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sharing is caring

From: Daniel Stenberg <>
Date: Sun, 13 Jan 2002 12:37:38 +0100 (MET)

[ Warning: this mail contains numerous unfinished thoughts, brainstorming
  style ramblings and lots of questions! ]

* Sharing

With Sterling's newly introdced name resolve cache code, he provided an
interesting approach to a problem that actually several other curl subsystems
could benefit from.

I'm talking about the way the DNS cache is shared between all easy-handles
that are added to a multi-handle. As all handles within a multi-handle are
used only one at a time, it is safe to do this without any mutexes or

I am of course thinking about the connection cache, SSL session cache and
cookies (more?). They are all different lists with information that today are
stored per easy-handle, but would benefit to work per multi-handle too,
shared between multiple easy-handles.

Then the question arises: how? And I'm not talking about the actual
implementation, as the making the current code support this concept should be
pretty straight-forward. I'm talking about how should the interface work that
controls this sharing of various lists/caches/pools?

Imagine that you want to transfer several HTTP simultaneous streams using the
multi interface. By default it'll work as today, with all easy-handles having
one individual cache of each kind.

Somehow, you should be able to tell (in an order of inreasing complexity):

 A) All easy-handles added to a multi handle share all caches.
 B) Specified easy-handles share all caches, the rest have their own.
 C) Specified easy-handles share specificly mentioned caches.

The question is, is level C necesary? Do we gain/lose anything significantly
by only allowing level B or A?

* Mutexing

When we start thinking about sharing data between easy-handles while they're
in a multi-stack, it is easy to let your thoughts drift off and yes, then
someone will suggest being able to share the above mentioned lists between
easy-handles that are NOT present in the same multi-handle. Multi-threaded
applications could indeed benefit a lot from having all or some libcurl
transfer threads share some or all of the information.

Then we step right in the next pile of questions. How do we deal with the
mutex problem? libcurl just cannot attempt to mutex sensitive parts, as
there's no good enough standard for it. pthread might work for most systems,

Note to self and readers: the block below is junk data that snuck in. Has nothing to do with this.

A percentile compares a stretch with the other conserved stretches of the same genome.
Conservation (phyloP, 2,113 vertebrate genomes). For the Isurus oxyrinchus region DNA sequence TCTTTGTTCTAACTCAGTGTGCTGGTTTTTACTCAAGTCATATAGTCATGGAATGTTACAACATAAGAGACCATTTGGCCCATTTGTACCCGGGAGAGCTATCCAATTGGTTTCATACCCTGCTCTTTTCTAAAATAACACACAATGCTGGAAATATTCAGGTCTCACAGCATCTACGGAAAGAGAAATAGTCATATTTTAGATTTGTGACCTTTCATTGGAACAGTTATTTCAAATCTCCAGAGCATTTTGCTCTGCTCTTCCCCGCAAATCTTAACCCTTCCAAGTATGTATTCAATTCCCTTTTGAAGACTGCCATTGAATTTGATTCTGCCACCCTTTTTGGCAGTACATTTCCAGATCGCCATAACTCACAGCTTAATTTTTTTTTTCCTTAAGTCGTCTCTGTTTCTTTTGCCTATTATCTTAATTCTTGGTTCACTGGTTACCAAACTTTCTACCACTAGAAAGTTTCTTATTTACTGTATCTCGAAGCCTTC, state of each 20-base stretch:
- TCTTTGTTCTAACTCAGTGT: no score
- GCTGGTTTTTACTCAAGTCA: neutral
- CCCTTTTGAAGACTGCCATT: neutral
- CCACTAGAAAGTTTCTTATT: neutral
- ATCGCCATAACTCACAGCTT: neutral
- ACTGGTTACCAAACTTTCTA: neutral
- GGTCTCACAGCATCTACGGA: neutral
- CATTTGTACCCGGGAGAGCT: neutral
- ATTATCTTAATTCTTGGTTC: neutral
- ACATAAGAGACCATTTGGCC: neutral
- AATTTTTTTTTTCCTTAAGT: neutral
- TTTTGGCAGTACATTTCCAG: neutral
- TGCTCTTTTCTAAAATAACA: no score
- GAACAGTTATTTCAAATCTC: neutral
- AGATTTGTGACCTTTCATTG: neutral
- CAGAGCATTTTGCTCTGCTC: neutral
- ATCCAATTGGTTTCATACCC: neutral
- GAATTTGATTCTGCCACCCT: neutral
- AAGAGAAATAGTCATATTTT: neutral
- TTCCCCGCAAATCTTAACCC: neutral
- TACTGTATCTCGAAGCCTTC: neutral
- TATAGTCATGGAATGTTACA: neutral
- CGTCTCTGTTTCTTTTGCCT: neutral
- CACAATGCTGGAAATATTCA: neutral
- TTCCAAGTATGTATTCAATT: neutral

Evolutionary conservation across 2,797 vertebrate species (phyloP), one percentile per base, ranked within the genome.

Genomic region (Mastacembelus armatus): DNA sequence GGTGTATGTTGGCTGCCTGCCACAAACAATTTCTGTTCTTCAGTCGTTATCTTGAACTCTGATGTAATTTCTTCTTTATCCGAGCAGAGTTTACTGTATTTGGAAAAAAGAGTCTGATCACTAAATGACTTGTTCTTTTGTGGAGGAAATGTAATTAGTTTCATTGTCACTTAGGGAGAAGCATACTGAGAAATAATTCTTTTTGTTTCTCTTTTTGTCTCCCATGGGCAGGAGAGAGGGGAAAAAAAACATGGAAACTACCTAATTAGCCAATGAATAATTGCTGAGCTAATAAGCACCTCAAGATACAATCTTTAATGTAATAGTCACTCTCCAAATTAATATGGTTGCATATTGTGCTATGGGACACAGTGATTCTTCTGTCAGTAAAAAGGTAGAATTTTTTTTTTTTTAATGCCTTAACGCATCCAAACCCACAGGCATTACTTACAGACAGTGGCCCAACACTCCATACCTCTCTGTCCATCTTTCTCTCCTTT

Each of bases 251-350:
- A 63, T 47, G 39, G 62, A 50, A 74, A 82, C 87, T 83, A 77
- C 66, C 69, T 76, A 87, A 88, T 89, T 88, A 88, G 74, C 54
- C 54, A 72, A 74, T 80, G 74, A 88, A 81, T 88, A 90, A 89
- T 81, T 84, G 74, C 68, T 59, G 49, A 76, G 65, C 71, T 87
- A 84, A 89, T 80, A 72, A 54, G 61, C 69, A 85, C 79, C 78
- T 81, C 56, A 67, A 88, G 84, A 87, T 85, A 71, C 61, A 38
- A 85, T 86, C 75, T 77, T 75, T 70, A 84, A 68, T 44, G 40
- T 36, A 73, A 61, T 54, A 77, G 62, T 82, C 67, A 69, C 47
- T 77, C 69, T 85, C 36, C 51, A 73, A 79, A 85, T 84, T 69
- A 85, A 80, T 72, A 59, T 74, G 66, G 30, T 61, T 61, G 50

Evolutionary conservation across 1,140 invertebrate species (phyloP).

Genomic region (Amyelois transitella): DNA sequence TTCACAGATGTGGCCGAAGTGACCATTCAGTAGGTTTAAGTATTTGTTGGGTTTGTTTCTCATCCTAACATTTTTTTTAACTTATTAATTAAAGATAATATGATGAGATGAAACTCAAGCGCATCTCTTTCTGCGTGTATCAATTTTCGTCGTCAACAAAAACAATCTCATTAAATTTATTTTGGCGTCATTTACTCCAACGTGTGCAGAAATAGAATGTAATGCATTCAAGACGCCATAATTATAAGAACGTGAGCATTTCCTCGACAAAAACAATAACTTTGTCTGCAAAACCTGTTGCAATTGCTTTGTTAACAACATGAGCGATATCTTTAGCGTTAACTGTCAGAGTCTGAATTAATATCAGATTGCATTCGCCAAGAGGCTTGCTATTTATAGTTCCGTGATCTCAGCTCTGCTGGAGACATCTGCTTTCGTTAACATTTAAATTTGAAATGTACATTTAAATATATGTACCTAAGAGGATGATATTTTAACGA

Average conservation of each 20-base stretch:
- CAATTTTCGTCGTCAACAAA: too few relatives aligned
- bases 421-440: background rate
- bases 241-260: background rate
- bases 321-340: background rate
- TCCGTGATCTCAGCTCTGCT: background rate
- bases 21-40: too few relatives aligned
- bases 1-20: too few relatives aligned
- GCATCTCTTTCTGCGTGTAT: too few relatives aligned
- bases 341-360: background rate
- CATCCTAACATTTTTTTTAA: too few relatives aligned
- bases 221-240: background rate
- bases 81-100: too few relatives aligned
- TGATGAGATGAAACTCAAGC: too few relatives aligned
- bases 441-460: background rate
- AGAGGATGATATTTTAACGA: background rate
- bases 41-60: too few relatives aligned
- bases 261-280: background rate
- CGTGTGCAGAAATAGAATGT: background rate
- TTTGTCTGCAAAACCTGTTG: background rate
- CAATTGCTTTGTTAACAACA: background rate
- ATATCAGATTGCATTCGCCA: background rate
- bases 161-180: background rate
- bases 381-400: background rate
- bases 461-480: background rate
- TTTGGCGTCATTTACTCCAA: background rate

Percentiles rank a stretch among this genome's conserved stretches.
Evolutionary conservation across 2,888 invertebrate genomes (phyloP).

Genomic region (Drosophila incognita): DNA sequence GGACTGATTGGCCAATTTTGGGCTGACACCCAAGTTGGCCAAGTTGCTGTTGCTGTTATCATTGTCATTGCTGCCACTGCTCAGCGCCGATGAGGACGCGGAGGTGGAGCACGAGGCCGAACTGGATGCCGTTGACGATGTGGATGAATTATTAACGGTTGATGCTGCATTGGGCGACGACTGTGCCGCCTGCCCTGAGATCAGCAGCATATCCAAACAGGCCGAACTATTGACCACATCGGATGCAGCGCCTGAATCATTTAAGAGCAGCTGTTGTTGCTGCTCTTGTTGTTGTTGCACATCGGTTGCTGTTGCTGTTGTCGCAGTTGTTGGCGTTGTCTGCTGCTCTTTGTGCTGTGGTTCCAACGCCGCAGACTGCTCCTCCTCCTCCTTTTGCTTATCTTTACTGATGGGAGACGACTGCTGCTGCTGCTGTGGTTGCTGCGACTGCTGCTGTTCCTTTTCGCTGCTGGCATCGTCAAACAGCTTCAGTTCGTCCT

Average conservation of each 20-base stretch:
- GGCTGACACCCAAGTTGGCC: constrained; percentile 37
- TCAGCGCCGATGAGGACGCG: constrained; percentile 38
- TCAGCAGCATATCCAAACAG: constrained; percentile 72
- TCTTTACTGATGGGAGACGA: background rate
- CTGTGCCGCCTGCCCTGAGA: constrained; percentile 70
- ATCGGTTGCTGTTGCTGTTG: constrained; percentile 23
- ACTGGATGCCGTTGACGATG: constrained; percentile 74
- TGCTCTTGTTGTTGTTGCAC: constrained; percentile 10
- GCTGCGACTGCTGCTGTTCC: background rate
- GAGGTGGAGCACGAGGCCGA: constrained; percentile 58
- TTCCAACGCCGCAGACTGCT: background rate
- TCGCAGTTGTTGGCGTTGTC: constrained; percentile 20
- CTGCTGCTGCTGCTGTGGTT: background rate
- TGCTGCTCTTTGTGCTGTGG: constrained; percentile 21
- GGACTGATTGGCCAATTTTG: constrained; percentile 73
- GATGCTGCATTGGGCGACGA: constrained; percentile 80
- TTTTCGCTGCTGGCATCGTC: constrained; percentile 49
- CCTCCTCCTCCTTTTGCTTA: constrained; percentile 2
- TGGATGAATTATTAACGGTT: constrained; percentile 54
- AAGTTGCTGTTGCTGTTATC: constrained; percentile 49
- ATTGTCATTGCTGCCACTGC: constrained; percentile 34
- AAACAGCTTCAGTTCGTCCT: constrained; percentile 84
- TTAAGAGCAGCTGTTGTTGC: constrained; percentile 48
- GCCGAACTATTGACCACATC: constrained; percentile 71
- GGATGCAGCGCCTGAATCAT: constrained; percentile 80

but there are just too many different versions that it would be silly to try
to do mutexing natively for all operating systems libcurl can run on.

Instead, I suggest that we have libcurl call two application specified
callbacks for retrieving and releasing mutexes, leaving the actual
implementation for the outside to decide.


* Resource Owners

When suddenly several handles would share one or more resources, we face a
minor dilemma. Who owns the resources and when are they removed?

I could imagine a system where we remove the resource completely when the
last handle involved in the sharing is removed. But is that the best possible

Perhaps we should allow the resources to "live" outside the strict control of
the handles? I mean, so that you can create a "resource" that continue to
live without any specific handle being around... Would there be any point
support that kind of thing?

It could possibly allow us to introduce a separate API for querying for
resources, like asking if we have a particular cookie set or setting a
particular cookie in the resource "pool" etc.

* Pipeline

While on the subject of sharing, I've come to think of another little feature
we could think about for a while: pipelining. Pipelined HTTP requests are
requests that are sent to the server before the previous request has been
fulfilled, to minimize the gap between multiple responses from the same

I came to think of that we could in fact offer pipelined requests using the
multi interface. We could offer an option to an easy-handle that makes it
"hook" on to an already existing connection (on another easy-handle) if such
a one exists.

It would be a little like two easy-handles sharing a connection cache, and if
one of them would like to use the *exact* same connection that is already in
use by the other one, the second request would get pipelined and served after
the first one is done...

Enough for now. There are many things we could do. What do you think?

    Daniel Stenberg -- curl groks URLs --
Received on 2002-01-13